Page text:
The applicant has submitted a BASIX Certificate for the proposed development. In achieving the required BASIX targets for sustainable water use, thermal comfort and energy efficiency, the proposed development achieves the design criteria and is considered acceptable in this regard.

2.4.6     Principle 6 – Landscape

Design Principle 6 is as follows:

Good design recognises that together landscape and buildings operate as an integral and sustainable system, resulting in greater aesthetic quality and amenity for both occupants and the adjoining public domain.

Landscape design builds on the existing site’s natural and cultural features in responsible and creative ways. It enhances the development’s natural environmental performance by co-ordinating water and soil management, solar access, micro-climate, tree canopy and habitat values. It contributes to the positive image and contextual fit of development through respect for streetscape and neighbourhood character, or desired future character.

Landscape design should optimise useability, privacy and social opportunity, equitable access and respect for neighbour’s amenity, and provide for practical establishment and long term management.

The application includes a landscape concept plan which provides landscaping along the street frontages, side and rear boundaries and includes two 7m x 7m deep soil landscaped areas between the buildings.  A substantial deep soil landscaped area, well in excess of the minimum requirement, is sited along the Pacific Highway frontage to facilitate the retention of a group of significant trees.  Large trees are proposed along the street frontages intercepted by shrubs and hedges which would soften the appearance of the development when viewed from the streets.  Deep soil areas that incorporate canopy trees are provided around the building enveloped which would enhance the development’s natural environmental performance and provide an appropriate landscaped setting.  Given the above, the proposal satisfies the intent of the ‘Landscaping’ principle of SEPP 65.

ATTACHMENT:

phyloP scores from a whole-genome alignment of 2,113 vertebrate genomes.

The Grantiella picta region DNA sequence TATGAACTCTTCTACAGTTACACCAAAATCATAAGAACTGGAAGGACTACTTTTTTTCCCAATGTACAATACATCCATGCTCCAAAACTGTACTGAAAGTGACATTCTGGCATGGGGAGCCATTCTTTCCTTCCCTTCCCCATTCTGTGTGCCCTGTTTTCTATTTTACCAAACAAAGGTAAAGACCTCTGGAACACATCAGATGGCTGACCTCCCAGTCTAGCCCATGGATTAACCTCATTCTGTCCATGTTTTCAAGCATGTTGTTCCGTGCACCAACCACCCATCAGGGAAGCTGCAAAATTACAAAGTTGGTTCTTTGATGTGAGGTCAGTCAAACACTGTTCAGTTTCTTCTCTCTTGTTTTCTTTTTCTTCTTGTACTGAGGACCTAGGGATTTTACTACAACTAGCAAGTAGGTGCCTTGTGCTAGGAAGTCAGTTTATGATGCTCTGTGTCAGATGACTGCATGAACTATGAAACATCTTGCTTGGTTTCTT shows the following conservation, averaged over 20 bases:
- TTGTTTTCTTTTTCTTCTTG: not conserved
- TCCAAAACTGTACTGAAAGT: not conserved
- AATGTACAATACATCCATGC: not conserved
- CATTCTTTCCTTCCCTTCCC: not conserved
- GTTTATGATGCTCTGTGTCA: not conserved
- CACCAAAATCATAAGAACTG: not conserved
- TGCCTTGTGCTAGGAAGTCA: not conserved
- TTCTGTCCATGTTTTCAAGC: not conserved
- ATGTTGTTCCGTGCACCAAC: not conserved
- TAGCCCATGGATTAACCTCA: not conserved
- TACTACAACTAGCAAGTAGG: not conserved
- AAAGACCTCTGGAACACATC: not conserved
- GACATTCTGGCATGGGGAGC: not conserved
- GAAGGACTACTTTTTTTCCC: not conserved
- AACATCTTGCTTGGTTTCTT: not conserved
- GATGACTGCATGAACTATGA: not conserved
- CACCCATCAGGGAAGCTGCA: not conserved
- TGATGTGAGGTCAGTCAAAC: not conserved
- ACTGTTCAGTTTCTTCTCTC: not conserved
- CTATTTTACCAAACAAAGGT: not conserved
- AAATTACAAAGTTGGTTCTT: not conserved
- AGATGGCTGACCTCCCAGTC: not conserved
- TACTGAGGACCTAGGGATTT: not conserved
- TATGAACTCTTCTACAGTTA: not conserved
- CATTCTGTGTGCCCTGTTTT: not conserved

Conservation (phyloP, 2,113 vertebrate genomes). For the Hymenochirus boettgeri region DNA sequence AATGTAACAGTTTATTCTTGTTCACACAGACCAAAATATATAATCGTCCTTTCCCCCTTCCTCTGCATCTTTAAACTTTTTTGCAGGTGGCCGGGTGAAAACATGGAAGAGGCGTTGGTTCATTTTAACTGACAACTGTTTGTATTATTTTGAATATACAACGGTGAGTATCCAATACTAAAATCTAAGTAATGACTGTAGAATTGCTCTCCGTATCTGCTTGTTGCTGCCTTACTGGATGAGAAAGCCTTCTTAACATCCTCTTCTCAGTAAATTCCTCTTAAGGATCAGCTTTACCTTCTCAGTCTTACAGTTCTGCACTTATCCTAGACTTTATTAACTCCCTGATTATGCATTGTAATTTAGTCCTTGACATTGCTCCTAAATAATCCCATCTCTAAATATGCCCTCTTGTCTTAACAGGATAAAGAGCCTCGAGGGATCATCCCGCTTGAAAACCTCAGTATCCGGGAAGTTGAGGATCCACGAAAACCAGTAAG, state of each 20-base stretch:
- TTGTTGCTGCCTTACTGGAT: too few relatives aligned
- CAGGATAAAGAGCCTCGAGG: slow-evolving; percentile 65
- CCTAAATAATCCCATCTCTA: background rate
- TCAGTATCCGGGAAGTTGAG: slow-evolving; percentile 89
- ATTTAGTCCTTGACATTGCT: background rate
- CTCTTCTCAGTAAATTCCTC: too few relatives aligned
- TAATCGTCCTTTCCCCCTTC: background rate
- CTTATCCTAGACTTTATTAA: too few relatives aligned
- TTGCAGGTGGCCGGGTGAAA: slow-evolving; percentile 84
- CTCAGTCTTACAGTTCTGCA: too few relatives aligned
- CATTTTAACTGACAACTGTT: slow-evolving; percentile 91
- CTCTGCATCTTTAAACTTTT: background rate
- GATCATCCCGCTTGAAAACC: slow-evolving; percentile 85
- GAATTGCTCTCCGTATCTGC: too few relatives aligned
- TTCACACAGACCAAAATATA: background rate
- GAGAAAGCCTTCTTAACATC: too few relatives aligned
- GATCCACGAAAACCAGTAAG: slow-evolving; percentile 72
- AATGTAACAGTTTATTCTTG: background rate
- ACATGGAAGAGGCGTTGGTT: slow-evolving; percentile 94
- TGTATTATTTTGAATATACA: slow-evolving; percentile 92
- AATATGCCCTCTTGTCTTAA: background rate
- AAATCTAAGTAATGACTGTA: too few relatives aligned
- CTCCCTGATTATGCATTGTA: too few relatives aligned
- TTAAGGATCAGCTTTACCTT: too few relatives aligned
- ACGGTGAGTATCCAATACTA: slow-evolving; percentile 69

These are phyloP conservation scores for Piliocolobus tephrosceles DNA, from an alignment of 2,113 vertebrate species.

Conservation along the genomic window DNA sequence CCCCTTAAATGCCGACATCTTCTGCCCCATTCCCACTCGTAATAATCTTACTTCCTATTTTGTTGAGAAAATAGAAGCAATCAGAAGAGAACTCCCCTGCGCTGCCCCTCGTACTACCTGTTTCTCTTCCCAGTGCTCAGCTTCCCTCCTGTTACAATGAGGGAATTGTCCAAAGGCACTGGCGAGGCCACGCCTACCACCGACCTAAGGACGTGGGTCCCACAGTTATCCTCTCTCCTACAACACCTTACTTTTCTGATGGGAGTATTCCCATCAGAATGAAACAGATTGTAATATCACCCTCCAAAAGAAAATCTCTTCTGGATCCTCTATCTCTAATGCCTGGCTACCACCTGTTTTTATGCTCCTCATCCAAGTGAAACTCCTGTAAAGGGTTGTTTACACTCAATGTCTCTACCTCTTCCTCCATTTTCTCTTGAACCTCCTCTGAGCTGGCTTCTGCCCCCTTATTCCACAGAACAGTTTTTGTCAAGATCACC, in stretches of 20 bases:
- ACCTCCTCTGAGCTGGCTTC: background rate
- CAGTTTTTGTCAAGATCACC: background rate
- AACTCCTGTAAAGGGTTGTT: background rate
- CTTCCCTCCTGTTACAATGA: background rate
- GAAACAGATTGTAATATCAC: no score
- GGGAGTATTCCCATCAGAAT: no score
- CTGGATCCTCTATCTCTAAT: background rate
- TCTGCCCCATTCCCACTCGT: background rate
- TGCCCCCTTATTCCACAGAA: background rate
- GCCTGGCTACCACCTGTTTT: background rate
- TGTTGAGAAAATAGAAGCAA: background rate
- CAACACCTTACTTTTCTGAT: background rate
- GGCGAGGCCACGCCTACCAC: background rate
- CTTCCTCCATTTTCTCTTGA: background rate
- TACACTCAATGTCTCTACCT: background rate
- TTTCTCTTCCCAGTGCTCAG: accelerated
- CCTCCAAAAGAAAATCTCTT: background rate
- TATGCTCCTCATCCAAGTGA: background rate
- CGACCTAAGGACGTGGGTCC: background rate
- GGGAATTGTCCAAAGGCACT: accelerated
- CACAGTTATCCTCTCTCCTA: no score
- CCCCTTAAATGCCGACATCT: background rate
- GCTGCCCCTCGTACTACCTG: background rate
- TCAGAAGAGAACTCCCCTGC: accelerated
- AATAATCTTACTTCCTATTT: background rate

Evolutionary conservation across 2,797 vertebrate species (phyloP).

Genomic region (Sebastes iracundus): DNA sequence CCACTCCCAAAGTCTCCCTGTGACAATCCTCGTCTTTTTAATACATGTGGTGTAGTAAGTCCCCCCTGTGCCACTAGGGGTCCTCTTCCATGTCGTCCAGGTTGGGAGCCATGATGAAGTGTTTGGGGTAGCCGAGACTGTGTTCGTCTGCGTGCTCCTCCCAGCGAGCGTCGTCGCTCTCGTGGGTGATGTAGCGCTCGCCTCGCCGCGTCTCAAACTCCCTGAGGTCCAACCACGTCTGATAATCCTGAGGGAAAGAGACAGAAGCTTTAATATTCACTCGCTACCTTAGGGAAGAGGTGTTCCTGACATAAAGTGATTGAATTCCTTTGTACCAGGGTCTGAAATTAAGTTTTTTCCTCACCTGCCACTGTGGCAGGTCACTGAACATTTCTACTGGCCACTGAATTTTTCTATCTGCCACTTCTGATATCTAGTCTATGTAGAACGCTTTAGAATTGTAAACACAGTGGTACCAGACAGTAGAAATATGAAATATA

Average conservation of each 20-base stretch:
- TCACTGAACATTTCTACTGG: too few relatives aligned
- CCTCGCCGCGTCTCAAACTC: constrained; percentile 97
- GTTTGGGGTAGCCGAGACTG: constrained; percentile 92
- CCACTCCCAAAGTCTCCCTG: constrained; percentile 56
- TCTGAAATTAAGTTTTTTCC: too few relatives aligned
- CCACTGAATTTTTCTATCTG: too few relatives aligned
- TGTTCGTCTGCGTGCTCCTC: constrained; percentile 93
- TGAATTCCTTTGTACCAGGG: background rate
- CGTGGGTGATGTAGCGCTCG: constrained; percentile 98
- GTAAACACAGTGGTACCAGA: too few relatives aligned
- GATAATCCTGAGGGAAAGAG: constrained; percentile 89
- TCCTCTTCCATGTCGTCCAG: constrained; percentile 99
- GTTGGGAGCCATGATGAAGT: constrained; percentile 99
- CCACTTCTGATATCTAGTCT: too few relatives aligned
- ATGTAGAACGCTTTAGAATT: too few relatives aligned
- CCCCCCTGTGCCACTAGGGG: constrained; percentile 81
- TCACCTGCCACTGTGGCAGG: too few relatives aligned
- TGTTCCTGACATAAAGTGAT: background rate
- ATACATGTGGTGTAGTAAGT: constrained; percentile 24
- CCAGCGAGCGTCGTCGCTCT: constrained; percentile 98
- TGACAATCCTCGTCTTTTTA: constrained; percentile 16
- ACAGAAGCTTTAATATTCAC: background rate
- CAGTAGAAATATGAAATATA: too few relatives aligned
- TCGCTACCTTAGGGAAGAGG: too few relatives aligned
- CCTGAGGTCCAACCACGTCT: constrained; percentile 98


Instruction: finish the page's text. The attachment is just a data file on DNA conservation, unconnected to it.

2.4.7     Principle 7 – Amenity

Design Principle 7 is as follows:

Good design provides amenity through the physical, spatial and environmental quality of a development.

Optimising amenity requires appropriate room dimensions and shapes, access to sunlight, natural ventilation, visual and acoustic privacy, storage, indoor and outdoor space, efficient layouts and service areas, outlook and ease of access for all age groups and degrees of mobility.

The proposed units are designed to achieve natural ventilation, solar access and acoustic privacy.  All units incorporate balconies accessible from living areas and privacy has been achieved through appropriate design and orientation of balconies and living areas.  Consent conditions are recommended to require some additional high sills and balcony screens to further improve privacy.  Storage areas have been provided within each unit and in the basement levels. The proposal would provide convenient and safe access via a central lift in each building connecting the basement and all other levels.  The proposal satisfies the ‘Amenity principle of SEPP 65.

2.4.8     Principle 8 – Safety and Security

Design Principle 8 is as follows:

Good design optimises safety and security, both internal to the development and for the public domain.